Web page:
Review: TASTING NOTES, Southwark Playhouse

Charlie Ryall and Richard Baker’s new musical has a strong concept, but needs a lot more work.

By: Jul. 31, 2022
Review: TASTING NOTES, Southwark Playhouse

Review: TASTING NOTES, Southwark Playhouse Just like some meetings should have been emails, some musicals should have been plays. It wouldn't save Charlie Ryall and Richard Baker's new production right away, but it would be a start. The concept and structure of Tasting Notes is compelling and rather original, but the final result is a bit of a slog with an unmemorable score and a surplus of both narrative and aural material directed by Shelley Williams.

Six characters experience the same exact day in a London wine bar. Ryall essentially explores the notion of sonder, attempting to prove how every person we meet is living a life as vivid and rich as we are. Except, they end up being dull, interchangeable figures and we don't see any of the complex inner workings of their intense existences.

An owner who's so exhausted she opts to sleep in the back office rather than at home (Nancy Zamit), an out-of-work actress with a severe lack of communication skills (Ryall herself), a young gay man who gets hate-crimed outside a club (Sam Kipling), a cat-obsessed guy with inadequate social savviness (Niall Ransome), a Hungarian kitchen porter with a problematic son (Wendy Morgan), and the local drunk (Stephen Hoo) are the protagonists of this tale. Straight off, that's a lot - but Ryall handles it well.

She introduces them separately, dividing the net two hours quite evenly among the roles, giving a fair amount of stage-time to all. But two or three songs each are simultaneously too many and not enough to paint a picture of their lives. A large number of them are neither investigations of their character's intimate world nor a service to the plot.

We get a song dedicated to how cats are better than humans, but there isn't one about how Oliver got so jaded that he trusts his pet more than people. It's this type of imbalance that prevents the piece from being an adequate exploration of any kind. So, the songs become unnecessary as they don't offer anything more than we already know (which is very little).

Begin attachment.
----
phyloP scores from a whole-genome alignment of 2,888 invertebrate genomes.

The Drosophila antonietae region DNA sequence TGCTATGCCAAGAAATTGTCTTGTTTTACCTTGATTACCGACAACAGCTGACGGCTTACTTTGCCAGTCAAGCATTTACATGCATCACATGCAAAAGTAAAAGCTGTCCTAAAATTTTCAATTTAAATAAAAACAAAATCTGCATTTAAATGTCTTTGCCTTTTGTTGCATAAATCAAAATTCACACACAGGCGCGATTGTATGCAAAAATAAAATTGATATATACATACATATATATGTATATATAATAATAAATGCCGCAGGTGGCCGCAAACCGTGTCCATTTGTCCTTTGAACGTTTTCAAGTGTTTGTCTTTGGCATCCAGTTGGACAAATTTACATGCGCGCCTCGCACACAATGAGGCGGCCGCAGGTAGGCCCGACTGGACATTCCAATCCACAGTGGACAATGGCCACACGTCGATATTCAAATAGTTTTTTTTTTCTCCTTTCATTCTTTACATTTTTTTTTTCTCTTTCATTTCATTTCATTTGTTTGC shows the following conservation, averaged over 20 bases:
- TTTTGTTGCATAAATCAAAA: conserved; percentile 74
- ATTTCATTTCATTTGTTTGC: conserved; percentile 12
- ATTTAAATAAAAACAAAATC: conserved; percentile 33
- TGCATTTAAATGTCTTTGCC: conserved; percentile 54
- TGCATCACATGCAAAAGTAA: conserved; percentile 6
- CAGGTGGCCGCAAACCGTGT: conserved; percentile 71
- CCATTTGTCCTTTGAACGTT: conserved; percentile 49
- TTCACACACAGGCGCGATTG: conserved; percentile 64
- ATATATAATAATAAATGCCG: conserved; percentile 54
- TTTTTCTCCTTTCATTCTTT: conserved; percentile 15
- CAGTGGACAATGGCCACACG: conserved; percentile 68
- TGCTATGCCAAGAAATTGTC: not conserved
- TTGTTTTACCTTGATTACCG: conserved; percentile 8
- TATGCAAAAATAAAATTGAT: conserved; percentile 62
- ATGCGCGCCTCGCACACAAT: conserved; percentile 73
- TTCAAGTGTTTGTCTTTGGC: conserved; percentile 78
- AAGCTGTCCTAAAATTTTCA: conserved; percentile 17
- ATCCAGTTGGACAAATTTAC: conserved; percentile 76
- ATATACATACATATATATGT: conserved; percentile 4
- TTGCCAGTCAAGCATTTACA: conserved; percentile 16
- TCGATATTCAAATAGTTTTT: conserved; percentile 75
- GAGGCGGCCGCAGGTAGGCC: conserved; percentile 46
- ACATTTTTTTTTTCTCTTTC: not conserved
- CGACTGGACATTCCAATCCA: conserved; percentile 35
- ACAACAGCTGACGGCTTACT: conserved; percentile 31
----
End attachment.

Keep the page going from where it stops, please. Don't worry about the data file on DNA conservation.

It's also a shame that they all sound like generic contemporary musical music. Baker goes in-depth into how he built the score trying to find a melodic identity for each of them "Even if it isn't noticeable to anyone else". That's the problem; we should notice that everyone has their own interval "from which their important moments are created". After all, they should all be different people with distinct lives.

This said, Tasting Notes isn't without solid ideas. The clear division in smaller acts allotted to each of them allows the audience to focus on them separately. On this occasion, this also highlights the shortcomings of the material, but it's nothing that can't be fixed.

We still appreciate their connections and idiosyncrasies as well as realise how our perception truly is our own alone. We all see things differently - even this show. George hears a blahblahblah whenever he's not the centre of attention. Oliver thinks Maggie doesn't care about him, she thinks the same of him. They both fumble out of a big crush on the other.

According to her colleagues at the bar, Eszter's spoken English is broken and she struggles to understand when she is addressed. Yet, when we meet her, she sings and speaks fluently, but only picks up a vague description of what's being said to her.

The frustrations that only the hospitality industry creates in its employees also seep through, with demanding and patronising customers making an appearance. Williams directs with ease and Alex Musgrave adds an expressive lighting design that features intimate spotlights and sombre changes in hue that highlight Justin Williams's charming set.

On paper, it's a great piece with many ideas. It's a strong concept, but needs a lot more work. This shouldn't be a death sentence for Tasting Notes.

Tasting Notes runs at Southwark Playhouse until 27 August.

Photo Credit: Chris Marchant


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